COVID-19 and the case for Student Unions

COVID-19 and the case for Student Unions

Salman Sikandar

As soon as the COVID-19 pandemic hit Pakistan, all universities began sending fee notifications to students, even though the so-called online classes they were conducting cannot be in any measure be equated with real classes. Some universities went so far that either they increased the fee, or they sent a full fee notification for less than half a semester’s worth of classes.

My own university is a case in point in this connection. There is no doubt that these universities have an idea about the financial conditions of people as a consequence of COVID-19, but it also gives them a rare opportunity to make large sums of profits. They have to choose between profits and empathy, and obviously capitalism compels them to choose profits.

In this neoliberal world of profits, education has become a mere transaction. Students have to buy their degrees by paying huge sums of money to private institutions, which ignore proper education in their drive for profits. It has almost begun to resemble a system of slavery. Students correspond to the famous character Dr Faustus of Christopher Marlowe, who sells his soul to the devil in return of fulfilment of his desires. In exchange, the devil commands him not to question.

In the exact same way, private universities in exchange of degrees curb students’ freedom to question. This is a perfect scenario for universities to exploit students as much as they can without any problem. These exploitations include huge sums of fee in the name of course repetition, fines and a huge ‘miscellaneous’ fund.

The problem is that students have conformed easily to such exploitation in the last few decades. It has become so normal that no one questions it. Students take admissions in universities, spend their time in complete submission of these universities and pass out with a degree, just like a commodity in the factory moving through different phases of the assembly line.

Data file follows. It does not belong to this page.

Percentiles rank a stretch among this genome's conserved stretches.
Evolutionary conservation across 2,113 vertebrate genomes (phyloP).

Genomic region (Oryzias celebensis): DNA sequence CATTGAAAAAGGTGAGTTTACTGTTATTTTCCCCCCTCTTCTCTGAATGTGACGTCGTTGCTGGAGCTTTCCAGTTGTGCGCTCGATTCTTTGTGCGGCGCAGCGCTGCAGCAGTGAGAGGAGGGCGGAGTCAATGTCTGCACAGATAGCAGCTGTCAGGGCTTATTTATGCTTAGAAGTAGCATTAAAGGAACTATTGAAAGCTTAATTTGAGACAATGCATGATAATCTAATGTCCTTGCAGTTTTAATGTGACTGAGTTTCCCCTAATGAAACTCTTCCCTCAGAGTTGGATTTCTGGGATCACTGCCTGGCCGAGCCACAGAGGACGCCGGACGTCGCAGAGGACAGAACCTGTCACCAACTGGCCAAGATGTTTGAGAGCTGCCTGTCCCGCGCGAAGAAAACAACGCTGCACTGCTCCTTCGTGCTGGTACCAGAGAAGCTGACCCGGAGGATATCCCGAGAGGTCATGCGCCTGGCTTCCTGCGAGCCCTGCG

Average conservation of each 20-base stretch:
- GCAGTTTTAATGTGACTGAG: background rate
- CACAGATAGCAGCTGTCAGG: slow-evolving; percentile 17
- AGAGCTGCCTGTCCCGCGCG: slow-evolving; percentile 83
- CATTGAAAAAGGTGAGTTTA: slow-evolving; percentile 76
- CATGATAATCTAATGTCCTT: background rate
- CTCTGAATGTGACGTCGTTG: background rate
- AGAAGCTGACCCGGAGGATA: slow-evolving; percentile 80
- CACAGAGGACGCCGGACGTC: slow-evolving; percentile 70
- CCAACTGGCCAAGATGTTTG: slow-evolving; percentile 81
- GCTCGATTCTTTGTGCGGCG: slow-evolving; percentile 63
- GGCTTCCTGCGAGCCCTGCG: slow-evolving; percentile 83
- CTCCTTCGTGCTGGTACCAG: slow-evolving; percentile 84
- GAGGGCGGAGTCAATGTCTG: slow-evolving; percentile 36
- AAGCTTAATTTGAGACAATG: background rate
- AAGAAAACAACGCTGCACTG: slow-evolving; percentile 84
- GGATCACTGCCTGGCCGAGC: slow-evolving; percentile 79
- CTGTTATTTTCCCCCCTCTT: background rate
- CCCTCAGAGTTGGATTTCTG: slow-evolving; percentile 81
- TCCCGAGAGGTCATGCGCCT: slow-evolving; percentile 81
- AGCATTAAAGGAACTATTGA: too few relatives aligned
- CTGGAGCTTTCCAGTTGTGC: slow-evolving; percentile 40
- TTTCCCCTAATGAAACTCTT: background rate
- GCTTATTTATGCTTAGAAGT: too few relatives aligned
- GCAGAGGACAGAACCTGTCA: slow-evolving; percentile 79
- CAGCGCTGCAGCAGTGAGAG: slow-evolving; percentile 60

Asking students to pay fee in this pandemic is just another expression of modern-day slavery. Yet it is different this time as these days aren’t normal at all. As truth has become stranger than fiction, these days make every act look as if it is happening for the first time. They make every contradiction in the system so vivid and each act of exploitation so clear. Therefore, students have not taken this whole episode in a light way. Rather, they have raised their voices against it.

Although they have paid, or will pay fees in the end, the reality of not having a voice has shaken students. It has made them question the transactional nature of education like never before.

This pandemic is not just a rare opportunity for universities only who want to make large profits, but it is also a rare chance for students as well as well to see the real face of universities more clearly. It is a moment marked with rare seismic shift which will either normalize profiteering out of any crisis or commence a new era for students. These times demand an alternative and make a radical imagination more conceivable.

This scenario once again signals the beginning of a new student movement for restoration of unions started last year after countrywide marches. Therefore, this new space is ideal for giving students the imagination of student unions. Only through student unions can we make sense of the whole crisis of online classes and fees, through which they have been going for the last two months.

Student unions are the only bridge between students and this crisis, as there is no other prescription. With the realization that no one heard the voice of students in their struggle against online classes, also comes the realization that they have a voice. This voice only needs to be heard and it can only become possible through student unions.

After the Students Solidarity March last year, the government promised restoration of student unions. But instead of keeping this promise, it filed sedition cases against students and activists. Learning a lesson from this, we should know that the struggle for student unions will be a long arduous process instead of one-day fight. Therefore, students should pace up the struggle for student unions as soon as the lock down is over. As this time will produce a rare space in which either there will be victory or defeat, students should do regular agitations and use militant tactics. This process will be needing empathy, democracy, love and solidarity of students with other segments of society but first of all it requires a conceivable imagination of student unions which would address the issues of students.

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